Still, there was a lot yet to be learned. For years, Bottom of the Hill operated without a tally counter because, initially, the concerts didn’t attract “that many people” anyway. But after two packed, sweaty shows, in which more than 700 people squeezed into a space whose official capacity is 246, management realized that they’d have to start keeping track of the number of people on premises, and that they might want to invest in an air-conditioning system.
Several more years passed before staff noticed that many music fans were simply slipping in through the club’s unlocked backdoor without paying. “We hear it now from bands that play here: ‘When I was 12 years old, it would be sold out, and I’d just sneak in the back” Owen said. “I never paid for a show; I always jumped the fence.’”
Bartender Dianne Catechi – daughter of former owner Bill – noted that such entry would be impossible today, as a “giant building” now abuts the rear of Bottom of the Hill’s property. She was referring to the four-story condominium structure under construction at 131 Missouri Street, which will hold nine two-bedroom units.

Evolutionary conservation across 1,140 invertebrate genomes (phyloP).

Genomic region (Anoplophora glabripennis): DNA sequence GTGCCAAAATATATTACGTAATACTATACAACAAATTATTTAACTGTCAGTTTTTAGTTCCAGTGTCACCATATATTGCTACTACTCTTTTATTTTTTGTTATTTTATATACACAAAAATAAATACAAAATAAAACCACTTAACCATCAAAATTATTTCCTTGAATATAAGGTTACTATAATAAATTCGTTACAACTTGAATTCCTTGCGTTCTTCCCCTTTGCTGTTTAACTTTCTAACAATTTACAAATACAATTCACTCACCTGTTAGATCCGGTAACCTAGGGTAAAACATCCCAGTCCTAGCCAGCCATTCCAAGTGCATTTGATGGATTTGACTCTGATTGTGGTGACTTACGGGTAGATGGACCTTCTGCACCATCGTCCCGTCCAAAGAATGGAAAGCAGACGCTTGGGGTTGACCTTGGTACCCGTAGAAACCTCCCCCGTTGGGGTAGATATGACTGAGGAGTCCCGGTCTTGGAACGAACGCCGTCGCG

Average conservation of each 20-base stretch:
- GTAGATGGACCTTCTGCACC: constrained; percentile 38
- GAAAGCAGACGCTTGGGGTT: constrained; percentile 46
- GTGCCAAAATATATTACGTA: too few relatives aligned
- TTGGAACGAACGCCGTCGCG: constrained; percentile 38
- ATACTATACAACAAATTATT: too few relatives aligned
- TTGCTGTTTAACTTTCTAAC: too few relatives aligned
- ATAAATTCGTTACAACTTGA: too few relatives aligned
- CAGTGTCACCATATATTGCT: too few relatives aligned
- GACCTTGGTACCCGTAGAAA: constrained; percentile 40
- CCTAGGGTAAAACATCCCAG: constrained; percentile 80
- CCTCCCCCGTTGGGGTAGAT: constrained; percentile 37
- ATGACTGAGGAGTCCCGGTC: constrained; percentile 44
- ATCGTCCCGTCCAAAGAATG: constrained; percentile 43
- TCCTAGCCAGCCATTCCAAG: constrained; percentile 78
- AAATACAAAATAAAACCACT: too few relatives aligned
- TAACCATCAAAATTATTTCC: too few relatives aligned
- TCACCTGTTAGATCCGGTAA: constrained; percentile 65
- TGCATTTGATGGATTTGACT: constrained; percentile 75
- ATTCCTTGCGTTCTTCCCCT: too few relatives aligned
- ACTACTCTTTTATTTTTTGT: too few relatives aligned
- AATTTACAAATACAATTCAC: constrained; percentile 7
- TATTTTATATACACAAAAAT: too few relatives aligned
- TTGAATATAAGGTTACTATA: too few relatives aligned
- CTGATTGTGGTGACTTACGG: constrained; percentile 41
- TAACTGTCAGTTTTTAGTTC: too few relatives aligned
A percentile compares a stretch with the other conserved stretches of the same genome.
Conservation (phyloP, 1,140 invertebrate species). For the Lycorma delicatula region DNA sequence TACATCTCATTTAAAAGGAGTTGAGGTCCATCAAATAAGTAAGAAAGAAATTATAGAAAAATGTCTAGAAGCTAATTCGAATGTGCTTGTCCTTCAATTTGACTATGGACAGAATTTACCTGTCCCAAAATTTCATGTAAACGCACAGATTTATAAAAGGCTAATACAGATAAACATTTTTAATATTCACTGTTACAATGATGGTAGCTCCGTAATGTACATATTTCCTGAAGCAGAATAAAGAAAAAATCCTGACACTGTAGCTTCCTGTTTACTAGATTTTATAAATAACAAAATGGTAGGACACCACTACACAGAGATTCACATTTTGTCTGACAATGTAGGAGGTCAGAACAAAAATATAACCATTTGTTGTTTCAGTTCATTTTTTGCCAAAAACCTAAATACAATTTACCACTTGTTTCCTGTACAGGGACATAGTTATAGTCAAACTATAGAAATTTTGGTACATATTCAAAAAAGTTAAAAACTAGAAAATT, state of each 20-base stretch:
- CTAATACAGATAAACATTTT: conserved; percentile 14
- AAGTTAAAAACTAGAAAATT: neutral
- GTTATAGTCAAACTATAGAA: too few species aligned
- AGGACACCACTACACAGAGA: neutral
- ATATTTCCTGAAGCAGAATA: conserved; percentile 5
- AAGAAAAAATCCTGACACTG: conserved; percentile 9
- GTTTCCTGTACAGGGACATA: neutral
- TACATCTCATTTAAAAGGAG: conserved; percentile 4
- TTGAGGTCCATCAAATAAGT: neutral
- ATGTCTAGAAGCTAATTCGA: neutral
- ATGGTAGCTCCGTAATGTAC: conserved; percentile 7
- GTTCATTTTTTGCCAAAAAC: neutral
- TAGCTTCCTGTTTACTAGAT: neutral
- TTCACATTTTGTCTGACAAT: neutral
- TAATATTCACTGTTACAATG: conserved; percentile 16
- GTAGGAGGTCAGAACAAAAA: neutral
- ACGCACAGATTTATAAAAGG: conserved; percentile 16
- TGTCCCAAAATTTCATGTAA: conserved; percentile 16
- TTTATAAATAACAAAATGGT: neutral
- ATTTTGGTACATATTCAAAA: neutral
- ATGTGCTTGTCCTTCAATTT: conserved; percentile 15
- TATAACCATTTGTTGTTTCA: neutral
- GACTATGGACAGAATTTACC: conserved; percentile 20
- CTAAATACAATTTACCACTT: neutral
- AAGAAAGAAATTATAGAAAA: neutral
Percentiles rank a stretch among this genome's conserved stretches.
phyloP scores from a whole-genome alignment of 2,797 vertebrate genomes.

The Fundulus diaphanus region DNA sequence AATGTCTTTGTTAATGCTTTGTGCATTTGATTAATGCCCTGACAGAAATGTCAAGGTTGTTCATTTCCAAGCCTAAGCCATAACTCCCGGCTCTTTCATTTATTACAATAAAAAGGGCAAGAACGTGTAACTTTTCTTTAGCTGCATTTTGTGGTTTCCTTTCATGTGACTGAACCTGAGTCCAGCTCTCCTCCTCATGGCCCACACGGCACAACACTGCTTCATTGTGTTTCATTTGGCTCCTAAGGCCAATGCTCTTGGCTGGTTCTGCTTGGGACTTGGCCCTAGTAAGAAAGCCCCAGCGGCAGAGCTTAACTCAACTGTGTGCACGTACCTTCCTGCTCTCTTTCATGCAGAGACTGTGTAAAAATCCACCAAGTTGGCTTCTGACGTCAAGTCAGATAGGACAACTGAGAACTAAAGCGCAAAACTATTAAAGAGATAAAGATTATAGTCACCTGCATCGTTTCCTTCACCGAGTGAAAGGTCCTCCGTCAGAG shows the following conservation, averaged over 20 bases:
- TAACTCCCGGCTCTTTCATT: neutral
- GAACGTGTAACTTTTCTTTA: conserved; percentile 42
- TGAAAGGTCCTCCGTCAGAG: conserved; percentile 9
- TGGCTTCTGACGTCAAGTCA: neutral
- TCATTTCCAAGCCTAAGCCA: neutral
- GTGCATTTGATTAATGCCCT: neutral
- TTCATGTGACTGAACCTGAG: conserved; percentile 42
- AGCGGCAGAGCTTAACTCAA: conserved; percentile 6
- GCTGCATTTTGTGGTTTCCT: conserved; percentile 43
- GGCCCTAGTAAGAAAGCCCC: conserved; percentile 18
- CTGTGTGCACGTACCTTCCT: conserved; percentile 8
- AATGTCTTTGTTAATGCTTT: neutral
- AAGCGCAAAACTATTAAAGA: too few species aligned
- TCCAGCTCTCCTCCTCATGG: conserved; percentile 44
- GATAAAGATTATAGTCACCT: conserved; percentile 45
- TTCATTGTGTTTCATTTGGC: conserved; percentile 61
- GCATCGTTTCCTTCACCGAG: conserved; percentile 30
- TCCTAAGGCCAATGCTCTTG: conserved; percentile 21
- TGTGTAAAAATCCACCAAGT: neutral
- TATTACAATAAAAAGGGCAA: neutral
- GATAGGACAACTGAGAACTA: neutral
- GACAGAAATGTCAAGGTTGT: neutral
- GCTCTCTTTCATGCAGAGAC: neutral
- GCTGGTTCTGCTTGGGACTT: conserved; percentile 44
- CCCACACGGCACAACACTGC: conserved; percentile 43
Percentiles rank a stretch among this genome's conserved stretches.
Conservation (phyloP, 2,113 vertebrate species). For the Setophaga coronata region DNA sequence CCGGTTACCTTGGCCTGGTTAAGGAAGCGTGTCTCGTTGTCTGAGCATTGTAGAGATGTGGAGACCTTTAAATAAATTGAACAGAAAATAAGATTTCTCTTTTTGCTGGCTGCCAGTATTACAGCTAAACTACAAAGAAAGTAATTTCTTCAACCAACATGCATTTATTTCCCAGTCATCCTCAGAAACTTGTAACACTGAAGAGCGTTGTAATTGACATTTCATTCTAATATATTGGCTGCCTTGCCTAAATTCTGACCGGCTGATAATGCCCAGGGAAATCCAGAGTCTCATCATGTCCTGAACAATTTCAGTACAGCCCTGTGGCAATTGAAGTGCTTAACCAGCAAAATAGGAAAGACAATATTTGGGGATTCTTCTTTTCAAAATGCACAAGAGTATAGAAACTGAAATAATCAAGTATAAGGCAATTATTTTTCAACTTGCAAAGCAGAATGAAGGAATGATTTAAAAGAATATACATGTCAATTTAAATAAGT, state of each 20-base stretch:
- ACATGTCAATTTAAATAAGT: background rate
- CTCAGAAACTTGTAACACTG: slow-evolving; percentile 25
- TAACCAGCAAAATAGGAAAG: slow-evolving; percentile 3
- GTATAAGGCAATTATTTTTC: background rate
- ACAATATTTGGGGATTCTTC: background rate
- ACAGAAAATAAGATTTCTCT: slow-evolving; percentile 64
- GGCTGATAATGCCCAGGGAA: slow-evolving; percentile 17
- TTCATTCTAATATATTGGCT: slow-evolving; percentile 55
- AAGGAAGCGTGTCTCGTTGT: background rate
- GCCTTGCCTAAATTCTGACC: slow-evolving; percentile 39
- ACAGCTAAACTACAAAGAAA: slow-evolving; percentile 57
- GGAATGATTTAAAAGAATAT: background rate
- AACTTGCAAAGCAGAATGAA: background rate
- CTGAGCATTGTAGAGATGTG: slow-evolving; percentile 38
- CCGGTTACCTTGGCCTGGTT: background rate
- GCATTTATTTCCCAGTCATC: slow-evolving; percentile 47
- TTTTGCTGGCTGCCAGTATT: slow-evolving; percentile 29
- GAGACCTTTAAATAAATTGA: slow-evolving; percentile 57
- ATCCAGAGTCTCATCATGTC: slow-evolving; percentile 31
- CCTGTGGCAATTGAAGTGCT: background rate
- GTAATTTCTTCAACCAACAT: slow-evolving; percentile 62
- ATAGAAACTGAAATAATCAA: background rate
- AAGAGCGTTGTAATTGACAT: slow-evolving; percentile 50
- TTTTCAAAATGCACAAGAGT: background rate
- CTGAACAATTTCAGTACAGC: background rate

“Our neighbors are really cool,” Owen reported. “We’ve had really good luck.” Still, she’s wary of new construction in the neighborhood. In 2013, a 700,000-square-foot Kaiser medical complex threatened to overtake the historic industrial space across from Bottom of the Hill, at 1200 17th Street. After community pushback, Kaiser pulled out. Now, however, a roughly 400-unit residential structure has been approved for the site.
Because of its relatively remote location, most of Bottom of the Hill’s customers, like its musicians and employees, arrive by car. Street parking has never been hard to find. However, as the area’s population increases, that’s changing. There’s also the rising likelihood of phone calls to the police during late-night hours, when rowdy patrons may forget that others are trying to sleep.